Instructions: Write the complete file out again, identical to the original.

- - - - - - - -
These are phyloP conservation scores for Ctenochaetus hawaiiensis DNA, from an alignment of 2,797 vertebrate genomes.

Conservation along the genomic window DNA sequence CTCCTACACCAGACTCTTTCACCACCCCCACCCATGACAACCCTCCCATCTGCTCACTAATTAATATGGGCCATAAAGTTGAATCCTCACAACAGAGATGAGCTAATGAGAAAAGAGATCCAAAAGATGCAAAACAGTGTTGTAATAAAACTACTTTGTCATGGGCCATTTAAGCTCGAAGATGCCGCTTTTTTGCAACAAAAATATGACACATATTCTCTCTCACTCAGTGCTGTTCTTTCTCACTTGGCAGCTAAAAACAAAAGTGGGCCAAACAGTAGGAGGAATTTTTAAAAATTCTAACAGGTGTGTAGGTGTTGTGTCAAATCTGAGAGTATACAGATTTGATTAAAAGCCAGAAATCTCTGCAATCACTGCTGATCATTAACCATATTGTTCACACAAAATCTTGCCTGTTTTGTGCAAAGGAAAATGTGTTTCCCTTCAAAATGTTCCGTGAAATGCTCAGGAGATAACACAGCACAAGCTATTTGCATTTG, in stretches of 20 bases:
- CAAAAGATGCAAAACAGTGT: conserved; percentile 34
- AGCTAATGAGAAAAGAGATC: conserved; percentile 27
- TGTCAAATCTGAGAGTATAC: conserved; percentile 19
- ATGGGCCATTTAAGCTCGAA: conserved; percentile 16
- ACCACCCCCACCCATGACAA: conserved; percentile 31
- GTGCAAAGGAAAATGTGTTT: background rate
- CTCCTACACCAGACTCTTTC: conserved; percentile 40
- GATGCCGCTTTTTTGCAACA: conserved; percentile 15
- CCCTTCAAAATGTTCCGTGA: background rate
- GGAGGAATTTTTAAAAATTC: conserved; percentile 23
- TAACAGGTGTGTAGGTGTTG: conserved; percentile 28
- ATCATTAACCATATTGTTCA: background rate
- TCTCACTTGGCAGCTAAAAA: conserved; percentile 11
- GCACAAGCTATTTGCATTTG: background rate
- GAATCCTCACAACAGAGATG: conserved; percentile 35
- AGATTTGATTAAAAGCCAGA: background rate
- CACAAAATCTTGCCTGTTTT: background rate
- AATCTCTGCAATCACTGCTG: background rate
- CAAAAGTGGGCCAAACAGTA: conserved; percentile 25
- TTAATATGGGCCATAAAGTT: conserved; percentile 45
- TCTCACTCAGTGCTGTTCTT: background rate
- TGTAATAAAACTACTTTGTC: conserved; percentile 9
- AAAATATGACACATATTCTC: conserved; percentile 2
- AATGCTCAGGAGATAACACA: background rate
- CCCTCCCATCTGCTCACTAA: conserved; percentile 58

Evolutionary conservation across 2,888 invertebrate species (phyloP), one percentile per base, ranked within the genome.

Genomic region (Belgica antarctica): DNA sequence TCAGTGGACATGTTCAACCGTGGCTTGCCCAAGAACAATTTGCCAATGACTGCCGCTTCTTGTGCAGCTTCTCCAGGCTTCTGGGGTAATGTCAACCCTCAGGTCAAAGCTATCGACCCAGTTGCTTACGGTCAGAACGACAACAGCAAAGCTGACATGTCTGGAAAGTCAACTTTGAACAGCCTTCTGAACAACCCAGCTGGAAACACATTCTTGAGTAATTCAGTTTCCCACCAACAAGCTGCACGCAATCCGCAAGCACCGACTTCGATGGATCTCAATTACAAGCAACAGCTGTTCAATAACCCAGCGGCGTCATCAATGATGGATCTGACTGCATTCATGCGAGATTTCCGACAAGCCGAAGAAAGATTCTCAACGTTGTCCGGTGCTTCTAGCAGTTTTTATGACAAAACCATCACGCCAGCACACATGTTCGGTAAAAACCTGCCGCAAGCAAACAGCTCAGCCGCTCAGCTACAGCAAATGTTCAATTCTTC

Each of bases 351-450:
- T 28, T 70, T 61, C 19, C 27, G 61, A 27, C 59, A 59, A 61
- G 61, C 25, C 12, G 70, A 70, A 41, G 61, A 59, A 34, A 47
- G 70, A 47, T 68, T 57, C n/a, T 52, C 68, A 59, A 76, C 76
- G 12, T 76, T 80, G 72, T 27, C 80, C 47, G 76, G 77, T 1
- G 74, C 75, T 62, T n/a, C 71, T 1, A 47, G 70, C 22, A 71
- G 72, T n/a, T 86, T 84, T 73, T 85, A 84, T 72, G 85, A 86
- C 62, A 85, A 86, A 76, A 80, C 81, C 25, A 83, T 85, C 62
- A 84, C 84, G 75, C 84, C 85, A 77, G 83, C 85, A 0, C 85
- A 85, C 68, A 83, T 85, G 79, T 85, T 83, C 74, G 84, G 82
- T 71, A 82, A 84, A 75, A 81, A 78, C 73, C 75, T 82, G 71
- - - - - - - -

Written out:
These are phyloP conservation scores for Ctenochaetus hawaiiensis DNA, from an alignment of 2,797 vertebrate genomes.

Conservation along the genomic window DNA sequence CTCCTACACCAGACTCTTTCACCACCCCCACCCATGACAACCCTCCCATCTGCTCACTAATTAATATGGGCCATAAAGTTGAATCCTCACAACAGAGATGAGCTAATGAGAAAAGAGATCCAAAAGATGCAAAACAGTGTTGTAATAAAACTACTTTGTCATGGGCCATTTAAGCTCGAAGATGCCGCTTTTTTGCAACAAAAATATGACACATATTCTCTCTCACTCAGTGCTGTTCTTTCTCACTTGGCAGCTAAAAACAAAAGTGGGCCAAACAGTAGGAGGAATTTTTAAAAATTCTAACAGGTGTGTAGGTGTTGTGTCAAATCTGAGAGTATACAGATTTGATTAAAAGCCAGAAATCTCTGCAATCACTGCTGATCATTAACCATATTGTTCACACAAAATCTTGCCTGTTTTGTGCAAAGGAAAATGTGTTTCCCTTCAAAATGTTCCGTGAAATGCTCAGGAGATAACACAGCACAAGCTATTTGCATTTG, in stretches of 20 bases:
- CAAAAGATGCAAAACAGTGT: conserved; percentile 34
- AGCTAATGAGAAAAGAGATC: conserved; percentile 27
- TGTCAAATCTGAGAGTATAC: conserved; percentile 19
- ATGGGCCATTTAAGCTCGAA: conserved; percentile 16
- ACCACCCCCACCCATGACAA: conserved; percentile 31
- GTGCAAAGGAAAATGTGTTT: background rate
- CTCCTACACCAGACTCTTTC: conserved; percentile 40
- GATGCCGCTTTTTTGCAACA: conserved; percentile 15
- CCCTTCAAAATGTTCCGTGA: background rate
- GGAGGAATTTTTAAAAATTC: conserved; percentile 23
- TAACAGGTGTGTAGGTGTTG: conserved; percentile 28
- ATCATTAACCATATTGTTCA: background rate
- TCTCACTTGGCAGCTAAAAA: conserved; percentile 11
- GCACAAGCTATTTGCATTTG: background rate
- GAATCCTCACAACAGAGATG: conserved; percentile 35
- AGATTTGATTAAAAGCCAGA: background rate
- CACAAAATCTTGCCTGTTTT: background rate
- AATCTCTGCAATCACTGCTG: background rate
- CAAAAGTGGGCCAAACAGTA: conserved; percentile 25
- TTAATATGGGCCATAAAGTT: conserved; percentile 45
- TCTCACTCAGTGCTGTTCTT: background rate
- TGTAATAAAACTACTTTGTC: conserved; percentile 9
- AAAATATGACACATATTCTC: conserved; percentile 2
- AATGCTCAGGAGATAACACA: background rate
- CCCTCCCATCTGCTCACTAA: conserved; percentile 58

Evolutionary conservation across 2,888 invertebrate species (phyloP), one percentile per base, ranked within the genome.

Genomic region (Belgica antarctica): DNA sequence TCAGTGGACATGTTCAACCGTGGCTTGCCCAAGAACAATTTGCCAATGACTGCCGCTTCTTGTGCAGCTTCTCCAGGCTTCTGGGGTAATGTCAACCCTCAGGTCAAAGCTATCGACCCAGTTGCTTACGGTCAGAACGACAACAGCAAAGCTGACATGTCTGGAAAGTCAACTTTGAACAGCCTTCTGAACAACCCAGCTGGAAACACATTCTTGAGTAATTCAGTTTCCCACCAACAAGCTGCACGCAATCCGCAAGCACCGACTTCGATGGATCTCAATTACAAGCAACAGCTGTTCAATAACCCAGCGGCGTCATCAATGATGGATCTGACTGCATTCATGCGAGATTTCCGACAAGCCGAAGAAAGATTCTCAACGTTGTCCGGTGCTTCTAGCAGTTTTTATGACAAAACCATCACGCCAGCACACATGTTCGGTAAAAACCTGCCGCAAGCAAACAGCTCAGCCGCTCAGCTACAGCAAATGTTCAATTCTTC

Each of bases 351-450:
- T 28, T 70, T 61, C 19, C 27, G 61, A 27, C 59, A 59, A 61
- G 61, C 25, C 12, G 70, A 70, A 41, G 61, A 59, A 34, A 47
- G 70, A 47, T 68, T 57, C n/a, T 52, C 68, A 59, A 76, C 76
- G 12, T 76, T 80, G 72, T 27, C 80, C 47, G 76, G 77, T 1
- G 74, C 75, T 62, T n/a, C 71, T 1, A 47, G 70, C 22, A 71
- G 72, T n/a, T 86, T 84, T 73, T 85, A 84, T 72, G 85, A 86
- C 62, A 85, A 86, A 76, A 80, C 81, C 25, A 83, T 85, C 62
- A 84, C 84, G 75, C 84, C 85, A 77, G 83, C 85, A 0, C 85
- A 85, C 68, A 83, T 85, G 79, T 85, T 83, C 74, G 84, G 82
- T 71, A 82, A 84, A 75, A 81, A 78, C 73, C 75, T 82, G 71